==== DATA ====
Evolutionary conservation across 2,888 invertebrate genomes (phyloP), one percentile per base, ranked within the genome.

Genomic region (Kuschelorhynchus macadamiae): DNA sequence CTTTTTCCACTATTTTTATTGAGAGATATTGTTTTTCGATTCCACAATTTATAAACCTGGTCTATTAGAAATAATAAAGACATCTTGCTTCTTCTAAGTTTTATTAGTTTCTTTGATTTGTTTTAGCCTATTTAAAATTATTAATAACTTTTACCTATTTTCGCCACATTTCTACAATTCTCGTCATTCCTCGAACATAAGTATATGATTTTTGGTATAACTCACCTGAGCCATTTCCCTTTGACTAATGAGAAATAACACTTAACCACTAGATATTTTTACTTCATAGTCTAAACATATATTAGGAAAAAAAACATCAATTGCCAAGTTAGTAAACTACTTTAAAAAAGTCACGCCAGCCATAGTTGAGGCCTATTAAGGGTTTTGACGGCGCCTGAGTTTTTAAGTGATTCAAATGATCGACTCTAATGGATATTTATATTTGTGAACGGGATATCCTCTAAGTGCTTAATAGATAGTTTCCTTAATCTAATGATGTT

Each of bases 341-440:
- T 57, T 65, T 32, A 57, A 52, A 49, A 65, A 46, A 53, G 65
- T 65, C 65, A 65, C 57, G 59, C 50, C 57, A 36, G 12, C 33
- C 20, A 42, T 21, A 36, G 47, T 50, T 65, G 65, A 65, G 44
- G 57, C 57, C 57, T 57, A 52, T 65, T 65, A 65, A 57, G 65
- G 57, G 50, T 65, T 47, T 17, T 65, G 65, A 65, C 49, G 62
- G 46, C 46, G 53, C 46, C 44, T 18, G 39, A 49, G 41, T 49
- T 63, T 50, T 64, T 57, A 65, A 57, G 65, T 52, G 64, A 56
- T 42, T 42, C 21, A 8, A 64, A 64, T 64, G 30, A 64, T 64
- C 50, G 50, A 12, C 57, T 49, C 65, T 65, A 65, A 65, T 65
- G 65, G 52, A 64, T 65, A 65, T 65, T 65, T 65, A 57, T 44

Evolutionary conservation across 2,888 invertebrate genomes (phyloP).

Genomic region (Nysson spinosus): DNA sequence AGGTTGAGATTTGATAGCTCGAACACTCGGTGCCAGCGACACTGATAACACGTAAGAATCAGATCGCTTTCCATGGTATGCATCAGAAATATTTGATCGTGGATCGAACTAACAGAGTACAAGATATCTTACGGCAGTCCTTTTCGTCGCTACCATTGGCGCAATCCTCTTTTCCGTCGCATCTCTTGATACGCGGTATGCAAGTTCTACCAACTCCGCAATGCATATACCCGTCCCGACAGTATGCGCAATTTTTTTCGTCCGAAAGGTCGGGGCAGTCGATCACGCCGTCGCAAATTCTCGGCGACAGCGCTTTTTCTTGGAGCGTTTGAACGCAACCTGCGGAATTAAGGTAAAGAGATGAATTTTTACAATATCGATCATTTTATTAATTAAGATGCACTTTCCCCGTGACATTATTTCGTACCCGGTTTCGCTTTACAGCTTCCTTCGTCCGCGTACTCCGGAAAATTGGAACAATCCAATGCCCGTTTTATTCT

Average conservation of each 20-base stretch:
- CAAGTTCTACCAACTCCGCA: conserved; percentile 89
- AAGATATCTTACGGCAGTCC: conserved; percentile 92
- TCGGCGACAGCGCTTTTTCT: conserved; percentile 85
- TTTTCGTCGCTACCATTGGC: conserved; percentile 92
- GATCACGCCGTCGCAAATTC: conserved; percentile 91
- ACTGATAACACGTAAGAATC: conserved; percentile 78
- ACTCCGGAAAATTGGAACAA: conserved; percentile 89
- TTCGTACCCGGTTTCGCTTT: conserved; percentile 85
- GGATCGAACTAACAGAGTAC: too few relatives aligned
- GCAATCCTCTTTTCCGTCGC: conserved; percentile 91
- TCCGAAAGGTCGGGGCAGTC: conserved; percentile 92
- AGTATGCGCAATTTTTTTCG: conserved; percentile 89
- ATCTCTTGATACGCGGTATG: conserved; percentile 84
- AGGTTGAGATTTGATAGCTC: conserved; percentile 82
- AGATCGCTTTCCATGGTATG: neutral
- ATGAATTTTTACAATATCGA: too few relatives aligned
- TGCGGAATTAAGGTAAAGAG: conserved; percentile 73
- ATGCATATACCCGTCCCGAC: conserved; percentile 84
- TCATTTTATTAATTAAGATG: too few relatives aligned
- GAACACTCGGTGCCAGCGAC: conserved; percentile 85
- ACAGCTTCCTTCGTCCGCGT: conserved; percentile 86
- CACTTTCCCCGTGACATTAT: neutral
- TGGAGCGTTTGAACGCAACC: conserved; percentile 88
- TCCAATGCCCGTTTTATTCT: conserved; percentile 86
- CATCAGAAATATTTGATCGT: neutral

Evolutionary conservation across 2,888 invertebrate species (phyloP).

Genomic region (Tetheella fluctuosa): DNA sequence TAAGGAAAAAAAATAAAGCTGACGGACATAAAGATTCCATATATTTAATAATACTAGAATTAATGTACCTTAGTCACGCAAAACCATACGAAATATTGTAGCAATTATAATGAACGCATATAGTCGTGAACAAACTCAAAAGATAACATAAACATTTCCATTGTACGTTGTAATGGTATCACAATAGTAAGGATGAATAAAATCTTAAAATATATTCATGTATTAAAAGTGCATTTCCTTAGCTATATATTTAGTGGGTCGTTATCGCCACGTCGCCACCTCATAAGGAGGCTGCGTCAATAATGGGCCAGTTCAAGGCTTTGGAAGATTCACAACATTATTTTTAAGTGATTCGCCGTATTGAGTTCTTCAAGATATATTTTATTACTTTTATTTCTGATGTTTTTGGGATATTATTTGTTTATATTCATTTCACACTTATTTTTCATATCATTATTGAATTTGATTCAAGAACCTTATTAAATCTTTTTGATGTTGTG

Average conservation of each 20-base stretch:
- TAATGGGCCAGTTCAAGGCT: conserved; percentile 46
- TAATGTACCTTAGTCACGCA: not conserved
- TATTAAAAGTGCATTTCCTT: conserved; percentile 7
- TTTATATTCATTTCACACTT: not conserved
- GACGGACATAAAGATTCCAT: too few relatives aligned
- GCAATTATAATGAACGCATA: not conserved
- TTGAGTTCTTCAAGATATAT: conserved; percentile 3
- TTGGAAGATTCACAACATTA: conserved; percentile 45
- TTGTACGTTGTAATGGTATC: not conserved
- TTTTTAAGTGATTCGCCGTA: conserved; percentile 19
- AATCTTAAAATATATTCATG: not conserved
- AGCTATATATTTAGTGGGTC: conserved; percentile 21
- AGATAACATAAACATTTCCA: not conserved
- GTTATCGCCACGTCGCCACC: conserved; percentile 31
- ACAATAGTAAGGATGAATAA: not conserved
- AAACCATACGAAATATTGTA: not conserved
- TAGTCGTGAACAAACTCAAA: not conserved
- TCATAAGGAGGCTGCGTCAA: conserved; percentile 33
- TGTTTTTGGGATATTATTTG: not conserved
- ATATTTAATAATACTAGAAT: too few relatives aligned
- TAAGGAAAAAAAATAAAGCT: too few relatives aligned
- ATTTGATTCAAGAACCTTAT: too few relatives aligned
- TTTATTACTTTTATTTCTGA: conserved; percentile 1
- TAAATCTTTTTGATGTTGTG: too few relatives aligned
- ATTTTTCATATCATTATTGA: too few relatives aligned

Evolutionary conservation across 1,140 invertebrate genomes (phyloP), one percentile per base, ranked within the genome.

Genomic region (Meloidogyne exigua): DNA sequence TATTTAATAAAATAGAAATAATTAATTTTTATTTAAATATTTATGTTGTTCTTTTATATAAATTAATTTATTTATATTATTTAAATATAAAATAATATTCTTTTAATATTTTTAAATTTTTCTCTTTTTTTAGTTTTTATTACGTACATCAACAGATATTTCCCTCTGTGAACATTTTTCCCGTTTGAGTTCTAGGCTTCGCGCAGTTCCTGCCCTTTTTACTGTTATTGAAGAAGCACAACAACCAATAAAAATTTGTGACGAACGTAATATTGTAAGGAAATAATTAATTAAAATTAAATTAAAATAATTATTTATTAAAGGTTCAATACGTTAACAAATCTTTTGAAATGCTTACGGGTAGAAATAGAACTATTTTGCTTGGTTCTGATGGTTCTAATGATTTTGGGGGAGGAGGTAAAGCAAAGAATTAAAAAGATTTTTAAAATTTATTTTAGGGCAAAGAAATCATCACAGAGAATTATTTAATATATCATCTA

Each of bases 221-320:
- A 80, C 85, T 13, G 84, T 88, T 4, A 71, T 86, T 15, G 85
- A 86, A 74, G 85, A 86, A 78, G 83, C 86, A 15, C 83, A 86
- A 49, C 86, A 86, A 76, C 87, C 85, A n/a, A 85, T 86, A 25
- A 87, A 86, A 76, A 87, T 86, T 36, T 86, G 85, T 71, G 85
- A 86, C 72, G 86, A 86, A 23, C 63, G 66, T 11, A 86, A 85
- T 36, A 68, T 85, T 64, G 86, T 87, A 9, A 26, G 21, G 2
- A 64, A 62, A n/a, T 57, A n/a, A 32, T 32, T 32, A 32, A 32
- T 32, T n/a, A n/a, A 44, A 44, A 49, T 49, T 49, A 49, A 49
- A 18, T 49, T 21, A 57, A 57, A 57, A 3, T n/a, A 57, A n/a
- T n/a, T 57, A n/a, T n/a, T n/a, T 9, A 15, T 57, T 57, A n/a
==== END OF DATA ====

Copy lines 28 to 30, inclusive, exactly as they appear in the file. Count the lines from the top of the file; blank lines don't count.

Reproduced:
- AGTATGCGCAATTTTTTTCG: conserved; percentile 89
- ATCTCTTGATACGCGGTATG: conserved; percentile 84
- AGGTTGAGATTTGATAGCTC: conserved; percentile 82